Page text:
• Duke Gastinger (Spats Café)
  • Jonathan Forshey (Gamble Mill)
  • Harrison Schailey (Harrison’s Wine Grill)
  • Jeremiah McClanahan (Fasta Pasta)
  • Andy Rose (Elk Creek Cafe)
  • Ben Stanley (El Gringo)
  • Tony Sapia of Gemelli Bakers
  • Samantha Doan (Nola’s Wood Fired Oven)

Each will each have a food station featuring ingredients obtained from Tuesday’s Boalsburg Farmers Market, and prepared fresh for the dinner on Wednesday.

Tickets ($35 per adult, kids under 12 free) are available at the Boalsburg Farmers Market (Tuesdays, 2:00 to 6:00 at the Pa Military Museum in Boalsburg), at Webster’s Café, 133 E. Beaver Ave. in State College, and at the Tait Farm Store on Route 322 East of Boalsburg.

Vineyard and Winery tours begin at 5:00 PM, with dinner starting at 6:00. The Winery is located at 300 Houser Road, off of Brush Valley Road.

In addition to tours of the vineyard and winery, guests will be able to talk both with the chefs and some of the Boalsburg Farmers Market farmers throughout the evening about their farms and the joys and challenges of growing food for the local community. Guests will receive a complimentary glass of Mt. Nittany wine, and Picker and Papa will be playing and singing.

Speaking of the event, market co-manager Tony Sapia observed:

“This will be a celebration of local food and wine, a tribute to the quality and variety of the local food available at the Boalsburg Farmers Market, and an opportunity to meet some of our best local chefs AND farmers.”

Proceeds from the dinner will benefit the Boalsburg Farmers’ Market Learning Kitchens, State College Area School District Elementary School Teaching Gardens, and the Friends and Farmers Food Cooperative.

PSU Student Farm Planning Potluck Thursday

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Student Farm(From Leslie Pillen)

A Penn State student-centered Sustainable Food Systems minor and Student Farm are now under development through funding from the Sustainability Institute.

This new initiative will serve as a nexus for engaged, integrated and experiential learning about sustainability challenges and solutions. An integrative planning process during 2014 and 2015 will engage the university and surrounding community to create a shared vision and design for this new farm and minor.

You are cordially invited to a fall kick-off potluck on Thursday, September 11 from 7 – 9pm for conversation about the Penn State Student Farm Project, hosted by the co.space (244 East Nittany Ave.). Please RSVP and indicate what food item you plan to bring on this online potluck signup form.

During the evening, we will enjoy facilitated conversation at each table about the guiding principles, character and features of the space that are essential to support experiential learning about our food system, for all Penn Staters and the surrounding community.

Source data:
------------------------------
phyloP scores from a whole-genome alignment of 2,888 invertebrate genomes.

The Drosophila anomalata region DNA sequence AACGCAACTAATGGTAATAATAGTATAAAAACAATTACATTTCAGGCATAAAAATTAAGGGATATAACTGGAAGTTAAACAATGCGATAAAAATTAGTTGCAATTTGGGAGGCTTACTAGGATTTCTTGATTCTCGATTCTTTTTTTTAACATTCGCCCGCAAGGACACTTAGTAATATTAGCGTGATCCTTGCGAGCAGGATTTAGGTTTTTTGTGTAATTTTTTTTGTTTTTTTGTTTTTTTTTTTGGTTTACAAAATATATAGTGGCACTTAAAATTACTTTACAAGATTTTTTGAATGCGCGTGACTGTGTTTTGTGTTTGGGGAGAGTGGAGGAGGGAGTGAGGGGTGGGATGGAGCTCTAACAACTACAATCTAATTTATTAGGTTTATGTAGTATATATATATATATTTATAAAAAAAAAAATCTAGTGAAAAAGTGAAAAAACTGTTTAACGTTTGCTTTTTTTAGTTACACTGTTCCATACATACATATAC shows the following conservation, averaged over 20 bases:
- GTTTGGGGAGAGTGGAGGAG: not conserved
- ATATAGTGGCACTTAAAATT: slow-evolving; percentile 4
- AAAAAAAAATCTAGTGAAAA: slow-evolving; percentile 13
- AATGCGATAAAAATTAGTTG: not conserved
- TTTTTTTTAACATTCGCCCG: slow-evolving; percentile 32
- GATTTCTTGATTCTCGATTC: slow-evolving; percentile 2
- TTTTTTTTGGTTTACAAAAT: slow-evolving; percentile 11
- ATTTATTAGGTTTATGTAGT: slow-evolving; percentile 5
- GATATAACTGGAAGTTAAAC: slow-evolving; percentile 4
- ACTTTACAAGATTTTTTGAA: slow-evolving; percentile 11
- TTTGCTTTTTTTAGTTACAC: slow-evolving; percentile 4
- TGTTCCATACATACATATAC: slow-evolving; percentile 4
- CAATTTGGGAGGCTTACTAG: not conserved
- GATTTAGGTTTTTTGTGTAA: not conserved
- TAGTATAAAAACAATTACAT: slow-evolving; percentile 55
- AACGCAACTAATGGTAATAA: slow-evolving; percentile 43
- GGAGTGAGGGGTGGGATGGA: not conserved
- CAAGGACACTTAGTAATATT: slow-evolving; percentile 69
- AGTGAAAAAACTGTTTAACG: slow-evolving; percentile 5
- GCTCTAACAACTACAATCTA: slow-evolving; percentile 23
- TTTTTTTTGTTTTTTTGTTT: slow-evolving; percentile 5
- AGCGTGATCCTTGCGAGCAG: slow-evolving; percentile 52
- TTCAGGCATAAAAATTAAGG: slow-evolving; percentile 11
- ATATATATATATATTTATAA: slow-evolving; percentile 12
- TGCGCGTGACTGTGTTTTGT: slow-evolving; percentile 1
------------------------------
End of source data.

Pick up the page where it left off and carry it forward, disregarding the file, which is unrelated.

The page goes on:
Please forward this email and attached flier to others who may be interested. Questions can be directed to Leslie by email.

We look forward to seeing you there!

  • Leslie Pillen, Penn State Student Farm Design Coordinator
  • Hayly Hoch, Penn State Plant Sciences student
  • Johanna Jackson, Leadership and Team Development Facilitator, PSU Shaver’s Creek Environmental Center

Mission: The Sustainable Food Systems minor and Student-Centered Farm at Penn State will strategically link classroom education with experiential education and research to provide transformative learning opportunities in sustainable agriculture and food systems that foster leadership, teamwork, critical thinking and positive change among the Penn State and surrounding communities. It will be an educational, research and outreach program open to interested students, faculty and staff from all programs. (More information)

 

Third Annual Plow to Plate Dinner at Mount Nittany Winery – Sept. 10

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Third Annual “Plow To Plate” Harvest Dinner

(From Jim Eisenstein)

The Boalsburg Farmers Market and Mount Nittany Winery present our third Harvest Dinner celebrating local food with a variety of dishes all prepared by our area’s best chefs from fresh ingredients obtained at the Boalsburg Farmers Market.

Wednesday, September 10, from 5:00 p.m. to 7:30 p.m. at the Mt. Nittany Winery, 300 Houser Rd, Centre Hall, PA 16828. $35 per ticket, kids under 12 free. Tickets available at Boalsburg Farmers Market Tuesdays from 2 p.m. to 6 p.m at the PA Military Museum.

Other News:

August 13, 2014 Steady State College Edition Available

  • Calendar of Events
  • What’s Fresh & Local at the Farmers Markets?
  • Friends & Farmers Cooperative Updates – Survey, Carpools for Farm Products, Living Wages for Young Farmers, October 2012 Report on Tuscarora Organic Growers Cooperative